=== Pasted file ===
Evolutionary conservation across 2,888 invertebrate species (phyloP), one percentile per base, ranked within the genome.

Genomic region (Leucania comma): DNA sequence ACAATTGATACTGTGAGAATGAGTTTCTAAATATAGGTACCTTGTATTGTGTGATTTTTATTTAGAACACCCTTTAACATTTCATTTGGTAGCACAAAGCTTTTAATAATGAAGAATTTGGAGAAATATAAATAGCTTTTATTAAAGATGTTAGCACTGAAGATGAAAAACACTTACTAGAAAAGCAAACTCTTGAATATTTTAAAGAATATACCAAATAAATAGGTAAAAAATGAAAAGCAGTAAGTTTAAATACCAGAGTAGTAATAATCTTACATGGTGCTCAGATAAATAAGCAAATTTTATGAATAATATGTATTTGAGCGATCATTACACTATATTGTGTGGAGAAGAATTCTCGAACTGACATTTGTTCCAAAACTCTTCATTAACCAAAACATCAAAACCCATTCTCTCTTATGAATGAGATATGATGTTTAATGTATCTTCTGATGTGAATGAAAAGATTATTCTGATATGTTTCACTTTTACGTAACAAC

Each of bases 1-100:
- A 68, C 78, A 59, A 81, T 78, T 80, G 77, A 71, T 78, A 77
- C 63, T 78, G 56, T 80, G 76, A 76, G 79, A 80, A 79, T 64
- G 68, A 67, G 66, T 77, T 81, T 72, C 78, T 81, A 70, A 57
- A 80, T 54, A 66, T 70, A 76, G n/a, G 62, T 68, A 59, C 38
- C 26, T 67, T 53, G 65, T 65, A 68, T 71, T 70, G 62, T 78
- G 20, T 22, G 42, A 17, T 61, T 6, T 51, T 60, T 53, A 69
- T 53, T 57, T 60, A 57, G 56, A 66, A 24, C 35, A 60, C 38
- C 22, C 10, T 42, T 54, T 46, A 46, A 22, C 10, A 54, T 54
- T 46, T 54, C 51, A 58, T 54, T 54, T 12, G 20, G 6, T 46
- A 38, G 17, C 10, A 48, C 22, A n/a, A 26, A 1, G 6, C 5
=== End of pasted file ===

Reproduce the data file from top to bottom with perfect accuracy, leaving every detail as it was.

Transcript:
Evolutionary conservation across 2,888 invertebrate species (phyloP), one percentile per base, ranked within the genome.

Genomic region (Leucania comma): DNA sequence ACAATTGATACTGTGAGAATGAGTTTCTAAATATAGGTACCTTGTATTGTGTGATTTTTATTTAGAACACCCTTTAACATTTCATTTGGTAGCACAAAGCTTTTAATAATGAAGAATTTGGAGAAATATAAATAGCTTTTATTAAAGATGTTAGCACTGAAGATGAAAAACACTTACTAGAAAAGCAAACTCTTGAATATTTTAAAGAATATACCAAATAAATAGGTAAAAAATGAAAAGCAGTAAGTTTAAATACCAGAGTAGTAATAATCTTACATGGTGCTCAGATAAATAAGCAAATTTTATGAATAATATGTATTTGAGCGATCATTACACTATATTGTGTGGAGAAGAATTCTCGAACTGACATTTGTTCCAAAACTCTTCATTAACCAAAACATCAAAACCCATTCTCTCTTATGAATGAGATATGATGTTTAATGTATCTTCTGATGTGAATGAAAAGATTATTCTGATATGTTTCACTTTTACGTAACAAC

Each of bases 1-100:
- A 68, C 78, A 59, A 81, T 78, T 80, G 77, A 71, T 78, A 77
- C 63, T 78, G 56, T 80, G 76, A 76, G 79, A 80, A 79, T 64
- G 68, A 67, G 66, T 77, T 81, T 72, C 78, T 81, A 70, A 57
- A 80, T 54, A 66, T 70, A 76, G n/a, G 62, T 68, A 59, C 38
- C 26, T 67, T 53, G 65, T 65, A 68, T 71, T 70, G 62, T 78
- G 20, T 22, G 42, A 17, T 61, T 6, T 51, T 60, T 53, A 69
- T 53, T 57, T 60, A 57, G 56, A 66, A 24, C 35, A 60, C 38
- C 22, C 10, T 42, T 54, T 46, A 46, A 22, C 10, A 54, T 54
- T 46, T 54, C 51, A 58, T 54, T 54, T 12, G 20, G 6, T 46
- A 38, G 17, C 10, A 48, C 22, A n/a, A 26, A 1, G 6, C 5